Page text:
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One of my favorite sources for ideas for blog entries is a UK based website "The Browser: Writing Worth Reading" and its "FiveBooks Interviews" e-series in which widely acclaimed authors discuss their personal five best book picks on a particular subject. One of the recent "History" interviewees was Bernard Bailyn, professor emeritus at Harvard University and two-time Pulitzer prize winner. He originated the term "Atlantic World" now being used in historic circles to redefine and describe the past. But what does the term "Atlantic World" mean? And what does that term have to do with our local history?
Let's start with Bernard Bailyn's description of "Atlantic World." He writes:
The subject is really a region’s history over three centuries – the region that is defined by the great networks of social, economic, political and cultural ties among the four continents that form the Atlantic basin – the two Americas, Africa and Europe. The study of the subject creates a transnational perspective for individual events within that area. You see specific events developing in a different way. So it is the study of the interactions, the parallels and the contrasts among events that developed in this huge oceanic region which was distinctive. In the 19th century Atlantic history began to merge into a larger global history, but for 300 years – after the conquest of the Americas up through the end of the colonial period – it had its own history, and that history is useful to keep in mind in studying any part of it.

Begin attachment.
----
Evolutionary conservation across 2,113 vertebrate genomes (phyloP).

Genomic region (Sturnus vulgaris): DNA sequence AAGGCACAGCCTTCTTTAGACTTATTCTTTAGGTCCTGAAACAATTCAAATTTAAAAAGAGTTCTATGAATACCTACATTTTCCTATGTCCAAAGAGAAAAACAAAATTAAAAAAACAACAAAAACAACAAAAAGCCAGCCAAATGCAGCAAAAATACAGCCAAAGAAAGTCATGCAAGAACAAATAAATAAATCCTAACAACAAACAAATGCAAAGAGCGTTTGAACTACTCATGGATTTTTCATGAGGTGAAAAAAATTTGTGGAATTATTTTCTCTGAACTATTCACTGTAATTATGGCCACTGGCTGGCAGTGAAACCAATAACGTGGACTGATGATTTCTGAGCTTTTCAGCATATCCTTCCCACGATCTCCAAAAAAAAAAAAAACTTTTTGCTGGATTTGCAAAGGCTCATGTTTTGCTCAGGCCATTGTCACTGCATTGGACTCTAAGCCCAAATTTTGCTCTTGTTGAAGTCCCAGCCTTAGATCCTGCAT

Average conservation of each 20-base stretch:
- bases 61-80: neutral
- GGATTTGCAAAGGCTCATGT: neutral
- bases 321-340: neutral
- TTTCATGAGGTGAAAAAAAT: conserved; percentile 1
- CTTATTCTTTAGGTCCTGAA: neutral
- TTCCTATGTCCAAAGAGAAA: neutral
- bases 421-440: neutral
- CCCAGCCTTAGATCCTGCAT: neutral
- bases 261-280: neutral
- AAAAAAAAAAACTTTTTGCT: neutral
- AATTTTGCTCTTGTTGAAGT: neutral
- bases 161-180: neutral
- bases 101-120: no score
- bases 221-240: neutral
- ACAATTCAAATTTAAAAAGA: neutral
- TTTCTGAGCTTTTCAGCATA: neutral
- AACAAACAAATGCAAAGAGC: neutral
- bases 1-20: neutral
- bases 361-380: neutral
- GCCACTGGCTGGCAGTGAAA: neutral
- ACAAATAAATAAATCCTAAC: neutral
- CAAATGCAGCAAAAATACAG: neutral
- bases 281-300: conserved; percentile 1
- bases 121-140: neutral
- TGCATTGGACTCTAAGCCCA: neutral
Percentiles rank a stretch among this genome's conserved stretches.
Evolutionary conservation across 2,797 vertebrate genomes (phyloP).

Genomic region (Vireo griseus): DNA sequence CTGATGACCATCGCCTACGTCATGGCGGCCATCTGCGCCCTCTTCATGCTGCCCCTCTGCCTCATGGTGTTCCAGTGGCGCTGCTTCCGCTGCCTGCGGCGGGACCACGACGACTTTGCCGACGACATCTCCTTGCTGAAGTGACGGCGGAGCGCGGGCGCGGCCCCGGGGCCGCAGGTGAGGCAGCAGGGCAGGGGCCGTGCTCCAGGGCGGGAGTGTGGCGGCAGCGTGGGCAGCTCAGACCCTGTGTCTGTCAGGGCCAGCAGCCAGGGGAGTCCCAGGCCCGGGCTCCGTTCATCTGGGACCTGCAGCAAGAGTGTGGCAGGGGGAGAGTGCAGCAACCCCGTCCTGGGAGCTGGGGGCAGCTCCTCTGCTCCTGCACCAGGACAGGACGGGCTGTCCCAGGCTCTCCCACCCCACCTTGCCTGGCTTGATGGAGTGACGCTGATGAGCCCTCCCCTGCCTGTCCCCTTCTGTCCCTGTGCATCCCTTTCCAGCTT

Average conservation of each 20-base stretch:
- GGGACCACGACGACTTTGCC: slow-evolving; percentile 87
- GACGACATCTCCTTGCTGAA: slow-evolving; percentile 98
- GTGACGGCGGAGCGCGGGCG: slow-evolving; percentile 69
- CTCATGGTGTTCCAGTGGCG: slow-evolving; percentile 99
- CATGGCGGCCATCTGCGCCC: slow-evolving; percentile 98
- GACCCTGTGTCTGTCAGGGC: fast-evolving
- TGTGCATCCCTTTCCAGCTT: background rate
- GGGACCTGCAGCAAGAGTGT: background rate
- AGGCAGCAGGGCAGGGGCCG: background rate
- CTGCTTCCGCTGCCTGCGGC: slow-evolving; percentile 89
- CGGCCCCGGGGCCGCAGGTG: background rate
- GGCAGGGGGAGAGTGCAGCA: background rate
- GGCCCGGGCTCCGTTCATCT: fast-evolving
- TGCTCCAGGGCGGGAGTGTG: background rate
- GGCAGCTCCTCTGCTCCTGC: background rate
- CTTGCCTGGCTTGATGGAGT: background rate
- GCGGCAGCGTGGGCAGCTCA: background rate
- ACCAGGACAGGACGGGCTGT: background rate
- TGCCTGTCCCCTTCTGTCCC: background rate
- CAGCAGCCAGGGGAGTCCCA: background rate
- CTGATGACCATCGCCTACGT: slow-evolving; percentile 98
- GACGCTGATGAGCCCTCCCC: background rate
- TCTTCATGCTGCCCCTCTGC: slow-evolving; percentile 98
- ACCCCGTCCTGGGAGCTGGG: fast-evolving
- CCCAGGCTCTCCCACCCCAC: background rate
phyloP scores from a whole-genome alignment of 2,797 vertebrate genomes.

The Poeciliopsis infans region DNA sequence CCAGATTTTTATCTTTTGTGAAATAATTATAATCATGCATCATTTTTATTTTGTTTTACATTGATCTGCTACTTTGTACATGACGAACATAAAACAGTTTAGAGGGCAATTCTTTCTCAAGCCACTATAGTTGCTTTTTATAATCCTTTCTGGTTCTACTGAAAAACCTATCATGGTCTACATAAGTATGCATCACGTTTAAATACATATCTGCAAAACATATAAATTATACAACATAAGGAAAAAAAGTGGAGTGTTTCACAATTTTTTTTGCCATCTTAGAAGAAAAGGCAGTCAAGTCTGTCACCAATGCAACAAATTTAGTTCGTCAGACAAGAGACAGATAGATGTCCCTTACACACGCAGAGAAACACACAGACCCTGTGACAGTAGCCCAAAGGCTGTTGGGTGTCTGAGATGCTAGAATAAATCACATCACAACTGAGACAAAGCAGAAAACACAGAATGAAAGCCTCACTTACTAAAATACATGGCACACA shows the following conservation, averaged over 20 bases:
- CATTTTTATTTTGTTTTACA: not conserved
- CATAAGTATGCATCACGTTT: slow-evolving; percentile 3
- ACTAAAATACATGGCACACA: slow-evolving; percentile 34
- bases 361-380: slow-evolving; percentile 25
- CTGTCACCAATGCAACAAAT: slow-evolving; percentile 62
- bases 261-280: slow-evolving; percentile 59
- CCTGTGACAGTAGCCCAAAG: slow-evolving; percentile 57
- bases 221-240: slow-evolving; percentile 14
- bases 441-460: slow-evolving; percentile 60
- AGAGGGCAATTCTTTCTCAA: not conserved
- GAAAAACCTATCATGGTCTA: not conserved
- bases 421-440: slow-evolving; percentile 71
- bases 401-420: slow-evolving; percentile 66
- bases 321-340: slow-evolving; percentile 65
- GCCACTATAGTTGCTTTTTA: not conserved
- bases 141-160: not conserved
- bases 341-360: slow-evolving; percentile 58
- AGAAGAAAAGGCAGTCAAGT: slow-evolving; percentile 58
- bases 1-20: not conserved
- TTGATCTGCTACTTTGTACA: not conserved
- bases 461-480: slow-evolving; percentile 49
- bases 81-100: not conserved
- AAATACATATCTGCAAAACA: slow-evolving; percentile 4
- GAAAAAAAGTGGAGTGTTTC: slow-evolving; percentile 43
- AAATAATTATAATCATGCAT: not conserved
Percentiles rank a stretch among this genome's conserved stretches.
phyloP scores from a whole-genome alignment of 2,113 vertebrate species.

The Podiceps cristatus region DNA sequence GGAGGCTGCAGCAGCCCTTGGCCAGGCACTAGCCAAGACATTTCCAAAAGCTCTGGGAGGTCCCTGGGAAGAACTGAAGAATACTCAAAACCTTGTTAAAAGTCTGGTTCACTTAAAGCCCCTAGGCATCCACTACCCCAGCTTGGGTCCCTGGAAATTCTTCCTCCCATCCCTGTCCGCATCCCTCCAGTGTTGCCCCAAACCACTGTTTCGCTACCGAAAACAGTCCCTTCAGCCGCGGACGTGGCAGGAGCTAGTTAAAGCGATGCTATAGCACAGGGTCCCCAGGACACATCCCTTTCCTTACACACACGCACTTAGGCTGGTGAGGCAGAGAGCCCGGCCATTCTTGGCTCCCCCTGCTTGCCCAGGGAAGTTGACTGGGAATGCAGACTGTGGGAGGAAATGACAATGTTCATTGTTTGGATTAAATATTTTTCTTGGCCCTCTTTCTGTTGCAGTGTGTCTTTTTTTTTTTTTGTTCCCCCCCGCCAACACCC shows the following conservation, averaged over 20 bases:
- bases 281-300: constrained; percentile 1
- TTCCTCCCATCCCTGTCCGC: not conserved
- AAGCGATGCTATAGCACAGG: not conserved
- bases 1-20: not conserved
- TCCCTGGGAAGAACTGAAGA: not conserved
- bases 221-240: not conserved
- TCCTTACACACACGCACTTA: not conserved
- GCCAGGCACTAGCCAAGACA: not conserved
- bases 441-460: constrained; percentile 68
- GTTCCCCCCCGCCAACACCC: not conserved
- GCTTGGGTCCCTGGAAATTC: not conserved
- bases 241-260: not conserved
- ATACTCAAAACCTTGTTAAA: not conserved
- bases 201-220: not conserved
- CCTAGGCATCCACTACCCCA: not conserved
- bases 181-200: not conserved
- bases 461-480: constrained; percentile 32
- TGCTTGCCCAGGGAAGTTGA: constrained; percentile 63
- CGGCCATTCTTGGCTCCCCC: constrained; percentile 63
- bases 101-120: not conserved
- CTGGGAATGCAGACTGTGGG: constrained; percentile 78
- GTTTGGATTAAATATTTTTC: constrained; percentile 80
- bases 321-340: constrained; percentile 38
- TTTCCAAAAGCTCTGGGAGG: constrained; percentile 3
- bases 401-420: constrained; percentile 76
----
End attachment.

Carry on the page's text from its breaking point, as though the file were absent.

As Bailyn describes the term, "Atlantic World" has three basic, broad defining characteristics:
1. It was the colonial era for the Western hemisphere.
2. It was dependent on the slave trade.
3. It was a pre-industrial world of based on commerce, agriculture, and extractive industries.
How does this "Atlantic World" concept connect to our local history?
1. The Spanish, French and English competed to claim this area as their imperial possession.
2. Slavery played a crucial role in the development of, and had an enduring impact on, this area.
3. Beaufort District was primarily an agricultural economy well into the late 19th century.
Read the full interview at http://thebrowser.com/interviews/bernard-bailyn-on-atlantic-history .
To explore the concept of "Atlantic World" more deeply, check out the contents of my "Atlantic World" bookbag. (You can find it at http://sclends.lib.sc.us/opac/extras/feed/bookbag/html-full/6724 .) Perhaps you'll find something to pique your interest to deepen your knowledge.